WASHINGTON -- The Latest on President Donald Trump's attorney general nominee, William Barr (all times local):
The chairman of the Senate Judiciary Committee believes the president's pick for attorney general will "do well" in a confirmation vote before the Senate.
Republican Sen. Lindsey Graham said Tuesday that he hopes his colleagues will vote to confirm William Barr based on his qualifications.
Barr served as attorney general in the early 1990s under President George H.W. Bush.
Graham says he believes Barr is "qualified by any reasonable standard."
Speaking to reporters after the hearing, Graham said he hopes Barr will pick up votes from Democrats.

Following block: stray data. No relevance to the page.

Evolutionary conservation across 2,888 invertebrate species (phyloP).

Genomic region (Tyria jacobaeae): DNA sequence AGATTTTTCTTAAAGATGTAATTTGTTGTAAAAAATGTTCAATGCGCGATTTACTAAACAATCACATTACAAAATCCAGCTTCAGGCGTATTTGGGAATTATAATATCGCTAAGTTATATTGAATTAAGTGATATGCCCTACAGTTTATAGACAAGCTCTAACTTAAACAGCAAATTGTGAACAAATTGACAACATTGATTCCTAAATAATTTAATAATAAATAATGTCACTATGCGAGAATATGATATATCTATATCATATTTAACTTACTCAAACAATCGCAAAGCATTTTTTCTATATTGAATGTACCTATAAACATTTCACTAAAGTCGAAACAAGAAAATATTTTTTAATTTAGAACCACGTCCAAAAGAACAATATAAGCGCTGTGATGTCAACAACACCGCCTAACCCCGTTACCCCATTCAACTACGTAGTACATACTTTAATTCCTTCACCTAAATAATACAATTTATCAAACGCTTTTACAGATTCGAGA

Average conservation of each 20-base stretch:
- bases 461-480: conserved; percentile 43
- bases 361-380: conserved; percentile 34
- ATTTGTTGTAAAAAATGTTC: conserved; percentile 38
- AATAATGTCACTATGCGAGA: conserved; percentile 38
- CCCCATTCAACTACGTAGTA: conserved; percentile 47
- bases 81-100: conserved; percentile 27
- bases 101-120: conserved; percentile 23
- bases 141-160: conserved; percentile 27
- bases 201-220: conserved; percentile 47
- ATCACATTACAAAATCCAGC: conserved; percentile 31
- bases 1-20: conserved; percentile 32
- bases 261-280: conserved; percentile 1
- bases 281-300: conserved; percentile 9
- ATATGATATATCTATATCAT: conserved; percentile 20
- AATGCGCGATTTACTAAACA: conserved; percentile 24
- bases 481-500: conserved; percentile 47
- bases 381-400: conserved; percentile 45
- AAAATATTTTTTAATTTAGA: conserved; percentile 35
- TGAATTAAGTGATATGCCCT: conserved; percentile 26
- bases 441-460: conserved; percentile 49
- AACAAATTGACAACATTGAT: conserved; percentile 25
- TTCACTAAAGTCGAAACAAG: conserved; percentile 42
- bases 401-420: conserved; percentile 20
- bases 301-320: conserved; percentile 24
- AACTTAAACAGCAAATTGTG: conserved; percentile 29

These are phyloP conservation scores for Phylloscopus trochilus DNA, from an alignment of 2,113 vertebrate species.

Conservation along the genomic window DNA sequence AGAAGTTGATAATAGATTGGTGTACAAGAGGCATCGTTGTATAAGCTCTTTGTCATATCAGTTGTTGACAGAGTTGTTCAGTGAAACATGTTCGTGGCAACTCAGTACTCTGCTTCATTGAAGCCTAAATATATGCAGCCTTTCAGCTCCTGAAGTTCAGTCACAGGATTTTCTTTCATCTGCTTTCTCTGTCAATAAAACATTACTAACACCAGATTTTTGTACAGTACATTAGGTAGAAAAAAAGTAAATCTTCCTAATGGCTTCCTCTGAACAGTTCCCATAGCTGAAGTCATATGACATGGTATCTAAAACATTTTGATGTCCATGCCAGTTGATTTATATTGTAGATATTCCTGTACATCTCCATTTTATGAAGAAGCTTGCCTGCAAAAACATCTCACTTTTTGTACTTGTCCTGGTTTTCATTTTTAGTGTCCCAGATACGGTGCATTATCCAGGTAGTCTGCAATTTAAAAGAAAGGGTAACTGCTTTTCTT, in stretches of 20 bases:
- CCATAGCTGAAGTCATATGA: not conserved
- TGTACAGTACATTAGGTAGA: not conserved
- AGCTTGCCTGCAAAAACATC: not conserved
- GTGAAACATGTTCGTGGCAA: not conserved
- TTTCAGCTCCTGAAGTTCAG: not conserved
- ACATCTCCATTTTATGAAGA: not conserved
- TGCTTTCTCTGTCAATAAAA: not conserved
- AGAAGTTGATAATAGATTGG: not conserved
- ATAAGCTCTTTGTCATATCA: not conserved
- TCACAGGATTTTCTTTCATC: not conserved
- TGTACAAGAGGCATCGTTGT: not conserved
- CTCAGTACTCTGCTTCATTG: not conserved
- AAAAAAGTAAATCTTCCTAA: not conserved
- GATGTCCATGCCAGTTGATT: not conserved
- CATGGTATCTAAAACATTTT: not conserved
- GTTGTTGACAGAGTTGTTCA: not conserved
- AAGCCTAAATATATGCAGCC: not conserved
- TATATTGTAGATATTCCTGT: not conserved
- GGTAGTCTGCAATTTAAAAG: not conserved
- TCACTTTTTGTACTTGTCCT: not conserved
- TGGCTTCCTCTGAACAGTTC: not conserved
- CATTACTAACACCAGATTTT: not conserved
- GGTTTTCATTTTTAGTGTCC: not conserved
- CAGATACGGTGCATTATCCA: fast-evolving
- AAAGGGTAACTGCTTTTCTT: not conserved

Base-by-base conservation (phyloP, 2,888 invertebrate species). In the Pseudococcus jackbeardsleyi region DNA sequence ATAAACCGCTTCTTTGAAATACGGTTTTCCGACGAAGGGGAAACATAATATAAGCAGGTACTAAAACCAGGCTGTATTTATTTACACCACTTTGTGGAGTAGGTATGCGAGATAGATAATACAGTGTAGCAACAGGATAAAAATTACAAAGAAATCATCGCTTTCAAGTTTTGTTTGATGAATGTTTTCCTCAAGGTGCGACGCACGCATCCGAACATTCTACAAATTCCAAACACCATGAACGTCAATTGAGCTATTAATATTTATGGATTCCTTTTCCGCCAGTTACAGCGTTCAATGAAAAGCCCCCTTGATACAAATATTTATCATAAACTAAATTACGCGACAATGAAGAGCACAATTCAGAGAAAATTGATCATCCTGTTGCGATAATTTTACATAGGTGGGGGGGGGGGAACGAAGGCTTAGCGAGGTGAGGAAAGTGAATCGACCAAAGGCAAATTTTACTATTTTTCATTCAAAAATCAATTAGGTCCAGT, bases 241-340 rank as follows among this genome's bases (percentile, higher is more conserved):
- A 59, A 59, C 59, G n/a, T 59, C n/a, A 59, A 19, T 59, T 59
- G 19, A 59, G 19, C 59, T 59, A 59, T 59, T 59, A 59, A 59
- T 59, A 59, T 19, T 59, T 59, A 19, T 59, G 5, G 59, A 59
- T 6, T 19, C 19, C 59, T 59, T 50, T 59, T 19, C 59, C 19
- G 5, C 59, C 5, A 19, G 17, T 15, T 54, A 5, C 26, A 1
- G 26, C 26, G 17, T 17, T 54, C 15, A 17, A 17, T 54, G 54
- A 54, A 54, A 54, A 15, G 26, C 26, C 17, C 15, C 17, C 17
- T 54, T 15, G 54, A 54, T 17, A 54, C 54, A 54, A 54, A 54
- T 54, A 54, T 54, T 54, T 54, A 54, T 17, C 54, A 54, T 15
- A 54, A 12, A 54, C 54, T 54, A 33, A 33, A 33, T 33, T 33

He praised Democrats on the committee for asking "good questions" during Tuesday's confirmation hearing, which lasted nearly nine hours.
Attorney General nominee William Barr is making clear he doesn't favor politically motivated prosecutions, rejecting one of President Donald Trump's favorite rallying cries.
Barr says he doesn't "subscribe to this 'Lock her up' stuff," a reference to chants encouraging the jailing of Democrat Hillary Clinton that rose to prominence during Trump rallies in the 2016 campaign.
Barr says he doesn't like the appearance of impropriety that comes from injecting politics into criminal investigations. The comments are a departure from the president, who has routinely cast those who challenge him in the political arena as criminals.
Barr made the remarks Tuesday during his Senate confirmation hearing.